Dingo is a carefully considered narrative littered with gorgeous, keenly felt descriptions. Jackie French brings us an imaginative narrative based on her speculation of how the dingo first arrived on the Australian mainland many, many years ago. Dingo is Book Six in the Animal Stars Series.
Jackie’s fictional account ensues when an older boy, almost but not quite a fully fledged hunter, decides on a whim to runaway from his clan in order to prove his worth. By the time he calms down enough to rethink his impulsive decision it is too late to turn back. Impossible in fact. His tree canoe and unseasonably strong winds blow him off course and in to a strange land – the smells, the trees are all different. Scariest of all – no people to be seen. Growing up in to the man he yearned to be is now no longer simply an option, but a necessity for survival.
In scenes that Bear Grylls would be proud of the boy utilises the knowledges he has been fed throughout his young years to fight for his survival in a strange land. Listening to the land, locating food sources and learning the seasons he pushes through to carve out an existence for himself … and the dog.
The dog? A last minute decision to throw her into his canoe for two possible reasons – food or bait. Told in alternating narratives of both ‘the boy’ and ‘the dog’ French acutely captures their growing relationship. Bonds of trust and respect emerge which echo the quintessential ‘man and his dog’ relationship that we accept and nurture today.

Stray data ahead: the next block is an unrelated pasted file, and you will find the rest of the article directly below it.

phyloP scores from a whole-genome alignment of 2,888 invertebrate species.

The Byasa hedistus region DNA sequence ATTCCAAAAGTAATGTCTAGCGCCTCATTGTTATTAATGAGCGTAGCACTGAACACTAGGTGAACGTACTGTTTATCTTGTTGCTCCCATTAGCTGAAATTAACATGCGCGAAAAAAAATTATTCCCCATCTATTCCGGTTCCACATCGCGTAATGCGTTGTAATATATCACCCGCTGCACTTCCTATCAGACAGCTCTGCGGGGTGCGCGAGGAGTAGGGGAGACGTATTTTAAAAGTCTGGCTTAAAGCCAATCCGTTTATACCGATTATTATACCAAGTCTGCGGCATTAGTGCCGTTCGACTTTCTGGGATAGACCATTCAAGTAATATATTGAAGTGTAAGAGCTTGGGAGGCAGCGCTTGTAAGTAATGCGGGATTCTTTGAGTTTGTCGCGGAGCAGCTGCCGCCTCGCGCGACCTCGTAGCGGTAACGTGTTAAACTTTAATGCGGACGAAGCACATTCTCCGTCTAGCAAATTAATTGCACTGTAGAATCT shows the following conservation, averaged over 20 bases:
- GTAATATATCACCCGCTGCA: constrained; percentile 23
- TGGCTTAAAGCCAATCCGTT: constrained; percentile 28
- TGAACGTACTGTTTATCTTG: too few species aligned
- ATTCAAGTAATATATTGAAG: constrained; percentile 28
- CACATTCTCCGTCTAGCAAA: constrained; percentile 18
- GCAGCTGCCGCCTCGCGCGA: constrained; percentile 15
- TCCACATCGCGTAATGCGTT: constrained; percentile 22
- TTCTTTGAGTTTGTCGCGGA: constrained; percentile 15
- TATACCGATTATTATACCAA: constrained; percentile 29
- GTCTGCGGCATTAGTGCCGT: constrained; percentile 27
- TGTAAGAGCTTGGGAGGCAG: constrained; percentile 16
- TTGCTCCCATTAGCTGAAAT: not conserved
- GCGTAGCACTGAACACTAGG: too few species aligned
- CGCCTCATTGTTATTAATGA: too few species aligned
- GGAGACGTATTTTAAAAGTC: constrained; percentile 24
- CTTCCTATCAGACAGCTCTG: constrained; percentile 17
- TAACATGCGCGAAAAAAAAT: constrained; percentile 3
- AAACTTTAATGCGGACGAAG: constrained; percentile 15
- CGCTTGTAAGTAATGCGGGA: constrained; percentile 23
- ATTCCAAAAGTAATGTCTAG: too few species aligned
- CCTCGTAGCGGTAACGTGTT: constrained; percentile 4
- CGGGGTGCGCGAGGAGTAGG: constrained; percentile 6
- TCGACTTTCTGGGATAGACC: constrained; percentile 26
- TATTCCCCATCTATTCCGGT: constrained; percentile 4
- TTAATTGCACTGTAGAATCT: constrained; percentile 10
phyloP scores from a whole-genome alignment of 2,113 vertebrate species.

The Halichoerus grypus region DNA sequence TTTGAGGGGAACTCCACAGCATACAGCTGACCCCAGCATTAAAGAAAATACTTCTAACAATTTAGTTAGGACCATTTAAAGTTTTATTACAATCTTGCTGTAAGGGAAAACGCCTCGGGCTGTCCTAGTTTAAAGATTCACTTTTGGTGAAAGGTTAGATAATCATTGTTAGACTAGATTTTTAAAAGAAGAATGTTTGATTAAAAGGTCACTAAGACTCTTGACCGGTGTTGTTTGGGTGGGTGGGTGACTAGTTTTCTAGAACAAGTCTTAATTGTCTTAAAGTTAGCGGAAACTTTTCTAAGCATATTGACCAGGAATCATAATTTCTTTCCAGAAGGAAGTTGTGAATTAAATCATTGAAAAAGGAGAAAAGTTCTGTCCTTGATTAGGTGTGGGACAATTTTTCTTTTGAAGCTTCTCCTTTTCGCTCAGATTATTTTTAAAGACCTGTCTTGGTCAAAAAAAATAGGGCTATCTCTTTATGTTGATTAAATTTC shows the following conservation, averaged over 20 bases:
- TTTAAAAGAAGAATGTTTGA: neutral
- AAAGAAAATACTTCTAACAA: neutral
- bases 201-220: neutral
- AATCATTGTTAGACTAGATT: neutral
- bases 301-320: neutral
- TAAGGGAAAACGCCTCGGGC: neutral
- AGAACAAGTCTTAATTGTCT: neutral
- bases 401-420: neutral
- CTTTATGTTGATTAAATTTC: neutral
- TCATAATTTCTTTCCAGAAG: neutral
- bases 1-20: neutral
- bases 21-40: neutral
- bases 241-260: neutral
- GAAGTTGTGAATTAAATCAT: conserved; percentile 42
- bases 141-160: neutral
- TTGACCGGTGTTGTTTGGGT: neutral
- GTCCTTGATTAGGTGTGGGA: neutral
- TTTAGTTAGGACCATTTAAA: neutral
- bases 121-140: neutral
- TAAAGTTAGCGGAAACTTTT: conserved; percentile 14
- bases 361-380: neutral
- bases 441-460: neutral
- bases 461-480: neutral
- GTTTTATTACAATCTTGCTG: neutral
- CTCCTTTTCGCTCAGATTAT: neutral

It is this relationship which is truly at the core of French’s novel. Its growth and development is captured without excessive sentimentality but with a considered hand, careful characterisation and elegant descriptions.
The lyrical flow of the narrative will add value to any young reader’s reading journey, whilst widening their horizon to consider a multitude of possibilities … what if?…
Eight pages under the heading ‘Author’s Notes’ at the close of the novel ground the fictional account in to reality. French provides factual evidence for her speculative work, sure to prompt young minds in to exploring these possibilities for themselves.
The plethora of information she relays here is a fitting end. It is perfect for those who upon reaching the end of a great novel, just need that little bit more.